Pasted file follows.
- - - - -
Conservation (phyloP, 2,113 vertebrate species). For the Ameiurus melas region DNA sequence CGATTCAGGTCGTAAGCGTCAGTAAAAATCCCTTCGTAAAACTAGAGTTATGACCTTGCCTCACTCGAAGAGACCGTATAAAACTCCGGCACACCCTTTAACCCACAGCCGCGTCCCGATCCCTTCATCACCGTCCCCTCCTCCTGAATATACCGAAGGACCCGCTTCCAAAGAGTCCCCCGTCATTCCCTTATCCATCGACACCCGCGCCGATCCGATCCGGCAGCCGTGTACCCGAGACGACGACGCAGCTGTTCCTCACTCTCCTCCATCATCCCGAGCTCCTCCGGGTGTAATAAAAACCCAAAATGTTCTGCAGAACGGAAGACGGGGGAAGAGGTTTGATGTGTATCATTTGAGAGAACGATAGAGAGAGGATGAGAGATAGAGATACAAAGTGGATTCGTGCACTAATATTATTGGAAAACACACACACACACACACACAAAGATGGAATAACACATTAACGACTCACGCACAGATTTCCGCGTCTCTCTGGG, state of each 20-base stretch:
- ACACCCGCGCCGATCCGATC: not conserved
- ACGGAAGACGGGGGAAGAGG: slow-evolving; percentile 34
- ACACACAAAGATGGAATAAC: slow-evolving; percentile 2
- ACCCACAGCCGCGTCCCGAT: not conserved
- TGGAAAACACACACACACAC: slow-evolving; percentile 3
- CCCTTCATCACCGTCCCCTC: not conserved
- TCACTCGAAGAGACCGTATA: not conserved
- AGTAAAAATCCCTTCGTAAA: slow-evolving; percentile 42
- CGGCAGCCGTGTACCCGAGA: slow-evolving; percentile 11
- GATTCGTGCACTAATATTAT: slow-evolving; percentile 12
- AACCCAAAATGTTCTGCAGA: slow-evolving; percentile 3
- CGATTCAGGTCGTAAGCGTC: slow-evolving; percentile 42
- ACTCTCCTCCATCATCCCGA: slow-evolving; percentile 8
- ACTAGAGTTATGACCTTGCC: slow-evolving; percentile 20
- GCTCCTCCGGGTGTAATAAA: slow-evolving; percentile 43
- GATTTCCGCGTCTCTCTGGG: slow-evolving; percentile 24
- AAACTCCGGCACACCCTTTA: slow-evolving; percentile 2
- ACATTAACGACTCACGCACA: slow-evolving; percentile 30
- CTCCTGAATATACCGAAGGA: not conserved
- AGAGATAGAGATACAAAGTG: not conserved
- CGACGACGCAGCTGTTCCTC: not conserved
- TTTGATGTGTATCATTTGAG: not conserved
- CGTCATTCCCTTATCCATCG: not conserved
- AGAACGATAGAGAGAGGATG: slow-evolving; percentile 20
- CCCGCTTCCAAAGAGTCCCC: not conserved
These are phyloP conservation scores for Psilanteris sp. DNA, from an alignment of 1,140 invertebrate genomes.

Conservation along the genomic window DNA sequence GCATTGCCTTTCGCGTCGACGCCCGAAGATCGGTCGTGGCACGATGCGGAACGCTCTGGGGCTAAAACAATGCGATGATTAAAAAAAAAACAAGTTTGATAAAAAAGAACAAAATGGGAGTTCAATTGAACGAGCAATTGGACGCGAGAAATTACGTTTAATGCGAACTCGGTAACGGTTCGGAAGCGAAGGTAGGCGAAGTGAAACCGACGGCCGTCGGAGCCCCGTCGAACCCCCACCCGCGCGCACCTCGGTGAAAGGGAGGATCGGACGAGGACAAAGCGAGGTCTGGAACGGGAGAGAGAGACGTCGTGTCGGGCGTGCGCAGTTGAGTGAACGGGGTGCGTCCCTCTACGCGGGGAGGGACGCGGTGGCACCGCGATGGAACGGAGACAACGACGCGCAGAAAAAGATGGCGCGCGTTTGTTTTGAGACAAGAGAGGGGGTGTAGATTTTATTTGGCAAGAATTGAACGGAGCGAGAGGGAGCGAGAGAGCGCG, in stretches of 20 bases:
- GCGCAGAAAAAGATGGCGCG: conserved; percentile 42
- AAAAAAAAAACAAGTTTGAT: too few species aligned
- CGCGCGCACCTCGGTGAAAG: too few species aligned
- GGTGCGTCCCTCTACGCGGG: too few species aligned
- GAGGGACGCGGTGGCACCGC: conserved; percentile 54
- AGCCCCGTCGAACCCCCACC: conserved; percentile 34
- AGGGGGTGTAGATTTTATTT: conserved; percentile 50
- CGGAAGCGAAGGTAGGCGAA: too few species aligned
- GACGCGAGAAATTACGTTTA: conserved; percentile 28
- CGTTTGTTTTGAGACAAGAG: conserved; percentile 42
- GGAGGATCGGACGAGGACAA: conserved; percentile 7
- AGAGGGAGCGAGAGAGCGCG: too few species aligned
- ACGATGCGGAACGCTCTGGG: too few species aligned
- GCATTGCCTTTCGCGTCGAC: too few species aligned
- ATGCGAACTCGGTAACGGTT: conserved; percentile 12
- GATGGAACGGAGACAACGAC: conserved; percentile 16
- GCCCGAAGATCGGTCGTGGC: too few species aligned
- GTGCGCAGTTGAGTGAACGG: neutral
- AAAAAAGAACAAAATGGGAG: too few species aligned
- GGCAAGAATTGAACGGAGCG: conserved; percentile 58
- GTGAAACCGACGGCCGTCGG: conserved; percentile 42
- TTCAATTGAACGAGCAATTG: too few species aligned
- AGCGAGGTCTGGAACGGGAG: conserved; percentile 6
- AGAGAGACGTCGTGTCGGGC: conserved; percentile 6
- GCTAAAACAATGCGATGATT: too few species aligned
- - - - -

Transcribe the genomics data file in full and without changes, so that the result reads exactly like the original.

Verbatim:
Conservation (phyloP, 2,113 vertebrate species). For the Ameiurus melas region DNA sequence CGATTCAGGTCGTAAGCGTCAGTAAAAATCCCTTCGTAAAACTAGAGTTATGACCTTGCCTCACTCGAAGAGACCGTATAAAACTCCGGCACACCCTTTAACCCACAGCCGCGTCCCGATCCCTTCATCACCGTCCCCTCCTCCTGAATATACCGAAGGACCCGCTTCCAAAGAGTCCCCCGTCATTCCCTTATCCATCGACACCCGCGCCGATCCGATCCGGCAGCCGTGTACCCGAGACGACGACGCAGCTGTTCCTCACTCTCCTCCATCATCCCGAGCTCCTCCGGGTGTAATAAAAACCCAAAATGTTCTGCAGAACGGAAGACGGGGGAAGAGGTTTGATGTGTATCATTTGAGAGAACGATAGAGAGAGGATGAGAGATAGAGATACAAAGTGGATTCGTGCACTAATATTATTGGAAAACACACACACACACACACACAAAGATGGAATAACACATTAACGACTCACGCACAGATTTCCGCGTCTCTCTGGG, state of each 20-base stretch:
- ACACCCGCGCCGATCCGATC: not conserved
- ACGGAAGACGGGGGAAGAGG: slow-evolving; percentile 34
- ACACACAAAGATGGAATAAC: slow-evolving; percentile 2
- ACCCACAGCCGCGTCCCGAT: not conserved
- TGGAAAACACACACACACAC: slow-evolving; percentile 3
- CCCTTCATCACCGTCCCCTC: not conserved
- TCACTCGAAGAGACCGTATA: not conserved
- AGTAAAAATCCCTTCGTAAA: slow-evolving; percentile 42
- CGGCAGCCGTGTACCCGAGA: slow-evolving; percentile 11
- GATTCGTGCACTAATATTAT: slow-evolving; percentile 12
- AACCCAAAATGTTCTGCAGA: slow-evolving; percentile 3
- CGATTCAGGTCGTAAGCGTC: slow-evolving; percentile 42
- ACTCTCCTCCATCATCCCGA: slow-evolving; percentile 8
- ACTAGAGTTATGACCTTGCC: slow-evolving; percentile 20
- GCTCCTCCGGGTGTAATAAA: slow-evolving; percentile 43
- GATTTCCGCGTCTCTCTGGG: slow-evolving; percentile 24
- AAACTCCGGCACACCCTTTA: slow-evolving; percentile 2
- ACATTAACGACTCACGCACA: slow-evolving; percentile 30
- CTCCTGAATATACCGAAGGA: not conserved
- AGAGATAGAGATACAAAGTG: not conserved
- CGACGACGCAGCTGTTCCTC: not conserved
- TTTGATGTGTATCATTTGAG: not conserved
- CGTCATTCCCTTATCCATCG: not conserved
- AGAACGATAGAGAGAGGATG: slow-evolving; percentile 20
- CCCGCTTCCAAAGAGTCCCC: not conserved
These are phyloP conservation scores for Psilanteris sp. DNA, from an alignment of 1,140 invertebrate genomes.

Conservation along the genomic window DNA sequence GCATTGCCTTTCGCGTCGACGCCCGAAGATCGGTCGTGGCACGATGCGGAACGCTCTGGGGCTAAAACAATGCGATGATTAAAAAAAAAACAAGTTTGATAAAAAAGAACAAAATGGGAGTTCAATTGAACGAGCAATTGGACGCGAGAAATTACGTTTAATGCGAACTCGGTAACGGTTCGGAAGCGAAGGTAGGCGAAGTGAAACCGACGGCCGTCGGAGCCCCGTCGAACCCCCACCCGCGCGCACCTCGGTGAAAGGGAGGATCGGACGAGGACAAAGCGAGGTCTGGAACGGGAGAGAGAGACGTCGTGTCGGGCGTGCGCAGTTGAGTGAACGGGGTGCGTCCCTCTACGCGGGGAGGGACGCGGTGGCACCGCGATGGAACGGAGACAACGACGCGCAGAAAAAGATGGCGCGCGTTTGTTTTGAGACAAGAGAGGGGGTGTAGATTTTATTTGGCAAGAATTGAACGGAGCGAGAGGGAGCGAGAGAGCGCG, in stretches of 20 bases:
- GCGCAGAAAAAGATGGCGCG: conserved; percentile 42
- AAAAAAAAAACAAGTTTGAT: too few species aligned
- CGCGCGCACCTCGGTGAAAG: too few species aligned
- GGTGCGTCCCTCTACGCGGG: too few species aligned
- GAGGGACGCGGTGGCACCGC: conserved; percentile 54
- AGCCCCGTCGAACCCCCACC: conserved; percentile 34
- AGGGGGTGTAGATTTTATTT: conserved; percentile 50
- CGGAAGCGAAGGTAGGCGAA: too few species aligned
- GACGCGAGAAATTACGTTTA: conserved; percentile 28
- CGTTTGTTTTGAGACAAGAG: conserved; percentile 42
- GGAGGATCGGACGAGGACAA: conserved; percentile 7
- AGAGGGAGCGAGAGAGCGCG: too few species aligned
- ACGATGCGGAACGCTCTGGG: too few species aligned
- GCATTGCCTTTCGCGTCGAC: too few species aligned
- ATGCGAACTCGGTAACGGTT: conserved; percentile 12
- GATGGAACGGAGACAACGAC: conserved; percentile 16
- GCCCGAAGATCGGTCGTGGC: too few species aligned
- GTGCGCAGTTGAGTGAACGG: neutral
- AAAAAAGAACAAAATGGGAG: too few species aligned
- GGCAAGAATTGAACGGAGCG: conserved; percentile 58
- GTGAAACCGACGGCCGTCGG: conserved; percentile 42
- TTCAATTGAACGAGCAATTG: too few species aligned
- AGCGAGGTCTGGAACGGGAG: conserved; percentile 6
- AGAGAGACGTCGTGTCGGGC: conserved; percentile 6
- GCTAAAACAATGCGATGATT: too few species aligned